“So clearly, yield loss ties back to how the planter works at high speeds,” he said. “But it also depends on how the planter was maintained, field conditions and no-till. If the planter is well maintained and adjusted properly, and field conditions permit it, guys can plant fast and experience no problem with seed spacing and even plant emergence.”


    Growers with questions about how fast to plant should answer them through field tests, Case IH’s Hoeg explained. “There are so many factors, and the right answer is on your own farm,” he said. Growers need to find the planting speed that best impacts yield.

    Field speed checks were how Jim Irwin learned his optimum planting speed was 8 mph.

    “I bought a new Case IH planter in 2004 and asked how fast it would plant; but nobody would answer,” the Arthur, Iowa, farmer said. “I’ve always had a test plot, so I started checking speeds of 6, 7 and 8 mph. The 8 mph speed always won.”

    He then tested 10 mph and different populations. But 8 mph proved to be the “sweet spot” of planting. Yields at 8 mph were 3 to 4 bushels per acre higher on average than at 6 and 10 mph.

    High-speed planting is not for all farmers, he added. Driving fast can be unsettling in the field. “I’d say going 6 mph is like driving 60 mph on the highway, and 8 mph is like 80 mph,” Irwin explained. “So driving 10 mph is like 100 mph. I’m not going to plant that fast.”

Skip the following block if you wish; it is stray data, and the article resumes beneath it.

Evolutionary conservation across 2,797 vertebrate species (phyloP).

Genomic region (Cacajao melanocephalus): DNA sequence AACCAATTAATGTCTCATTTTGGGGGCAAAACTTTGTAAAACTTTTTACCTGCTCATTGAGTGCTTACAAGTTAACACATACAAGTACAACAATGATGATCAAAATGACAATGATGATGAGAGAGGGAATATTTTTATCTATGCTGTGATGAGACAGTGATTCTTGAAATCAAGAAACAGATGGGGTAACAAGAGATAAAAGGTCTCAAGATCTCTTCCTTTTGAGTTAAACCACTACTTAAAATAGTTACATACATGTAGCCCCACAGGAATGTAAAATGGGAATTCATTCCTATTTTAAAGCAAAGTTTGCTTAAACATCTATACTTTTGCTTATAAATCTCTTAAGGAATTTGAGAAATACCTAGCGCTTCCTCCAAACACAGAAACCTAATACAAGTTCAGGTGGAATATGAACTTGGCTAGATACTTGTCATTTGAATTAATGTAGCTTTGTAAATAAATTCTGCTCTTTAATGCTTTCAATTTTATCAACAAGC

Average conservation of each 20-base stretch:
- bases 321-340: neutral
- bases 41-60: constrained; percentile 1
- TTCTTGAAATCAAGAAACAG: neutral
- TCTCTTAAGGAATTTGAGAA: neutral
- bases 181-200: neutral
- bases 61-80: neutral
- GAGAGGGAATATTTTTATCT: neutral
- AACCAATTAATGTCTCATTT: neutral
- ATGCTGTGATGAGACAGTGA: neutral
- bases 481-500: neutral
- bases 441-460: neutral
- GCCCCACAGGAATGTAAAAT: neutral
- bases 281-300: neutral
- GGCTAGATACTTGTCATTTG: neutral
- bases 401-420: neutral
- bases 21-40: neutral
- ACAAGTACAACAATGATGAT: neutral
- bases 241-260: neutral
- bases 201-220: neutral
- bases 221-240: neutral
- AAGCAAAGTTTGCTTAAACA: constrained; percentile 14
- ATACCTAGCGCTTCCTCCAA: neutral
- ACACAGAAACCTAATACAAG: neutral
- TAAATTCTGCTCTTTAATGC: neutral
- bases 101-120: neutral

Irwin isn’t sure why planting at 8 mph works well in his strip-till operation. He speculates this speed gets the air out of the soil best so he obtains excellent seed-to-soil contact. He doesn’t experience problems with uneven emergence

    The Case IH planter design handles high speeds, Irwin added. For example, the seed disk has 48 holes, compared to other brands with fewer holes. His latest Case IH Early Riser planter also features pulled gauge wheels that are offset from the seed trench.

    Hoeg said that as a result of being offset, the planter’s gauge wheels don’t exert excessive pressure on the seed trench and affect plant emergence.

    Generally, as planter speeds increase, down pressure must also increase to stabilize row units and maintain good depth control. The problem is that most conventional row units hold the seed trench open with soil pressure or compaction, which gets transmitted to the bottom of the trench. Excessive soil pressure will adversely affect plant emergence.


    Before a grower can successfully plant at high speed, the planter must be well maintained. ISU’s Hanna recommends growers thoroughly check their planters for equipment issues.

    The seed-metering systems need close examination, especially the mechanism needed to eliminate seed doubles. If worn, these may need replacement.

    Air-type systems use rubber gaskets for maintaining a seal. The gaskets will age and wear out. Check these and replace, if necessary.

    Hanna also said growers should know the manufacturer’s recommended planter speed for different row spacings, plant populations and seed types. Then you can decide what speed to plant.

    Purdue’s Nielsen offered a final word of caution: “Growers still need to pay attention to the uniformity of seed spacing, seed depth and seed-to-soil contact before bumping planter speed full out over every single acre planted,” he said. “Once the seed is in the ground, you are stuck with the results unless you decide later to replant.”